Report on UK Jobs – May 2013


The Report on Jobs is unique in providing the most comprehensive guide to the UK labour market, drawing on original survey data provided by recruitment consultancies and employers to provide the first indication each month of labour market trends.

The main findings for May are:

Permanent placements and temp billings both rise

The number of people placed in permanent jobs continued to increase in May, with the rate of expansion quickening to a six- month high. Temp billings also rose following a drop in April.

Further expansion of job vacancies

Demand for staff rose further in May. Although easing to a nine-month low, the rate of growth remained solid. Private sector vacancies continued to show a stronger trend than public sector roles.

Modest pay growth

Permanent staff salaries continued to rise in May, although the latest increase was only modest and the weakest in seven months. Temporary/contract staff hourly pay rates also rose, with the rate of growth quickening slightly since April.

Slight fall in permanent staff availability

The availability of candidates to fill permanent job vacancies declined in May, albeit only marginally. Temporary/contract staff availability meanwhile rose slightly.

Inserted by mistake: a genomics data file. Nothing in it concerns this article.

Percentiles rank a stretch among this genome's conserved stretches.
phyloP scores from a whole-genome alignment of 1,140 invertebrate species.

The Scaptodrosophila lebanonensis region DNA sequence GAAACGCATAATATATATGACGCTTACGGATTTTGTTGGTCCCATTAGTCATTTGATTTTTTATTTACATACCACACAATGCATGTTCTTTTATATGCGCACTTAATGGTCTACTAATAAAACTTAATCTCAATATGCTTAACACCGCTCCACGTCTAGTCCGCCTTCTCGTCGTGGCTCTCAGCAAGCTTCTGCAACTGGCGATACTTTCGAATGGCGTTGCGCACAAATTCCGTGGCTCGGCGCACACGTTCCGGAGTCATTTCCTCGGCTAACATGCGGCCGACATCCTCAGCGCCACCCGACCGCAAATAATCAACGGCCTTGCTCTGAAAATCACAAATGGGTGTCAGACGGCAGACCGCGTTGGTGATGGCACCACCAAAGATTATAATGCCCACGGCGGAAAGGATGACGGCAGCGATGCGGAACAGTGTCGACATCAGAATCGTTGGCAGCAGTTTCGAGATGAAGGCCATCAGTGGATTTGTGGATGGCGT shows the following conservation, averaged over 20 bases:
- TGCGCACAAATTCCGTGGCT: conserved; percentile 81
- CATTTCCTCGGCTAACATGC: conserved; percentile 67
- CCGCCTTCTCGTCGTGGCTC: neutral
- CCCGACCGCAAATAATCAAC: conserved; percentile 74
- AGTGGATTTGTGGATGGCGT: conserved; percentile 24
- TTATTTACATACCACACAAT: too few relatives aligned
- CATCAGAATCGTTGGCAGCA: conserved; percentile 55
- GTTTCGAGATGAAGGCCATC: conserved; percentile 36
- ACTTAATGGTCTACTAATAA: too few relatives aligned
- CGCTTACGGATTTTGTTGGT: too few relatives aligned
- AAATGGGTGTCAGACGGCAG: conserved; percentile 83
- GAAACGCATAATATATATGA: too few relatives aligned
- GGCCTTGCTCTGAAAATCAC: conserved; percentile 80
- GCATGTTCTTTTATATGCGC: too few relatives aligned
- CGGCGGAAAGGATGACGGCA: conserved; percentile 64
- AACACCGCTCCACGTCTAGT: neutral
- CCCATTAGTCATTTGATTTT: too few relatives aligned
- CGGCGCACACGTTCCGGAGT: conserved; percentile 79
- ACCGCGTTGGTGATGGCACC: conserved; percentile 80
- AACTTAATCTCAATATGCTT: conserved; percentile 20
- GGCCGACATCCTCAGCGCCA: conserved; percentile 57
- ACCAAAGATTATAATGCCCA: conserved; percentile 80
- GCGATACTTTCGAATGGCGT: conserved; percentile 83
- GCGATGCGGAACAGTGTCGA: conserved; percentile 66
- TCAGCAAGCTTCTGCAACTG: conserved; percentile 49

Commenting on the latest survey results, Bernard Brown, Partner and Head of Business Services at KPMG, said: “It looks as if months of rhetoric are finally becoming a reality. With permanent placements hitting a six-month high it seems that private sector jobs are boosting the chances of economic growth. The latest figures certainly give the strongest indication for some time that the jobs market is on an upward trajectory. However the pay off seems to be a slow-down in salary growth as new starters’ pay has slowed to its lowest level since the turn of the year. In other words, as employers look to stabilise and prepare for a more positive economic environment, their message to employees remains one of caution. Right now it’s a position most will accept as, with uncertainty still the watch-word, the preference for permanent positions will undoubtedly outweigh moves for more money. Given the desire for job security, it is also no surprise that fewer candidates are making themselves available to recruiters. Until that changes we are likely to see demand for skilled staff remain high. It’s a real catch-22 situation, but one for which a solution will be at hand if the economy continues to show signs of improvement.”